Blackhawks

Floyd Mayweather to trade mansion for jail cell

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Floyd Mayweather to trade mansion for jail cell

From Comcast SportsNet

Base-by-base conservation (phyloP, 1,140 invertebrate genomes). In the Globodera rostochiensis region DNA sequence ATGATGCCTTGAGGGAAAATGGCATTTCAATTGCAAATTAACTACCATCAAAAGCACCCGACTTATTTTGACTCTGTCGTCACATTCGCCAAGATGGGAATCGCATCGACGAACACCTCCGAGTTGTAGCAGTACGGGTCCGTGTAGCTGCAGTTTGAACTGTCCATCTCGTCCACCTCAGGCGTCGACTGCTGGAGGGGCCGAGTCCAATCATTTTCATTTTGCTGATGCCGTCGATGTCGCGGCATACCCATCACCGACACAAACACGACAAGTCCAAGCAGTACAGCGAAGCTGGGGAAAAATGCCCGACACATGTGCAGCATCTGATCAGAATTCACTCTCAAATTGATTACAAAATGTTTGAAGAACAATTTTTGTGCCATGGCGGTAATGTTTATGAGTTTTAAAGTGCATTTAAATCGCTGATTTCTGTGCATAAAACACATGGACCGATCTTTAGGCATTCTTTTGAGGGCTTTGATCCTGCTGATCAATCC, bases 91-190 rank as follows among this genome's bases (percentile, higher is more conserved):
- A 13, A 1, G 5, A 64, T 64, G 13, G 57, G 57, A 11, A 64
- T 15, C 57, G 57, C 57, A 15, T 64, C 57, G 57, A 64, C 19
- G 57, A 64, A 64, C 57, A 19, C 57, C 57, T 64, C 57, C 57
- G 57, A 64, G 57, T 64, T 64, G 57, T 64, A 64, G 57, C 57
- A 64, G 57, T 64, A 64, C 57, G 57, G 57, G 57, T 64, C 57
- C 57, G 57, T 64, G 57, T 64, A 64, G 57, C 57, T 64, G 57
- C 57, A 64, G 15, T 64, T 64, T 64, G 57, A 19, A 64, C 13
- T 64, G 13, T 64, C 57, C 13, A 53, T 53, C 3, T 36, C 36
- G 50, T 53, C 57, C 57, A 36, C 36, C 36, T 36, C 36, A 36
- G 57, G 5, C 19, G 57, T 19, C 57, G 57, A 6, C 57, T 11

LAS VEGAS (AP) -- Floyd Mayweather Jr. may be one of the richest prizefighters ever. But the unbeaten five-division champion who goes by the nickname "Money" is about to trade life in a posh five-bedroom Las Vegas home for almost three months in a cell about one-third the size of a small boxing ring. Mayweather is scheduled to surrender Friday before a Las Vegas judge who sentenced him for his guilty plea to reduced domestic battery charges in a hair-pulling, arm-twisting attack in September 2010 on the mother of three of his children. Mayweather's legal and ring advisers didn't respond to messages Thursday about his scheduled Friday morning surrender before Las Vegas Justice of the Peace Melissa Saragosa. As a high-profile inmate, police say Mayweather, 35, probably will serve most of his time in a small solo cell. There is floor space for sit-ups and push-ups. But Mayweather's stint in the high-rise Clark County Detention Center is expected to limit his ability to train for another fight. At least for the first week, Mayweather will be segregated for his protection from the other 3,200 inmates in the downtown Las Vegas facility, police Officer Bill Cassell said this week. Mayweather won't have a TV in his cell, and Cassell said televisions in jail dining areas probably won't carry the June 9 pay-per-view WBO welterweight fight between Mayweather rival Manny Pacquiao and Timothy Bradley at the MGM Grand Garden arena. Mayweather's lawyers, Karen Winckler and Richard Wright, have said they didn't plan to seek another postponement or delay. The judge sentenced Mayweather on Dec. 22, then later allowed him to remain free long enough to fight Miguel Cotto on May 5 in Las Vegas. Mayweather was accompanied into the ring by entertainers Justin Bieber and 50 Cent before winning the Cinco de Mayo weekend bout and a guaranteed 32 million. Cotto was paid 8 million. Saragosa said when she sentenced Mayweather that she was particularly troubled that he threatened and hit ex-girlfriend Josie Harris while their two sons watched. The boys were 10 and 8 at the time. The older boy ran out a back door to fetch a security guard in the gated community. However, the judge accepted the deal that had Mayweather plead guilty to misdemeanor domestic battery and no contest to two harassment charges. Prosecutors dropped felony and misdemeanor charges that could have gotten Mayweather 34 years in prison if he had been convicted on all counts. Mayweather's jail stay will be capped at 87 days, because the judge gave him credit for three days previously served. It could be reduced by several weeks for good behavior, Cassell said Thursday. Mayweather also was ordered to complete a yearlong domestic violence counseling program, 100 hours of community service and pay a 2,500 fine. Harris and the three children now live in Southern California. Her lawyer, Charles Kelly, declined to comment Thursday. Mayweather will be housed in a standard administrative segregation cell no larger than 7-by-12 feet, with a bunk, stainless steel toilet and sink, a steel and wood desk with a permanently bolted stool and two small vertical windows with opaque safety glass. The cell will be a far cry from Mayweather's nearly 12,800-square-foot, two-story mansion on a cul de sac in an exclusive guarded community several miles south of the Las Vegas Strip. Mayweather's home has two garages, five bedrooms, eight bathrooms, and a swimming pool and hot tub overlooking a golf course. Mayweather could have about an hour a day out of his cell with access to an exercise yard, Cassell said. Depending on his behavior, the boxer could later get several hours a day for exercise with other inmates also being held in protective custody. He'll get a standard-issue blue jail jumpsuit with the letters CCDC and orange slippers. Mayweather will be able to deposit money into a jail account to purchase snacks, soap and personal hygiene items from the jail commissary.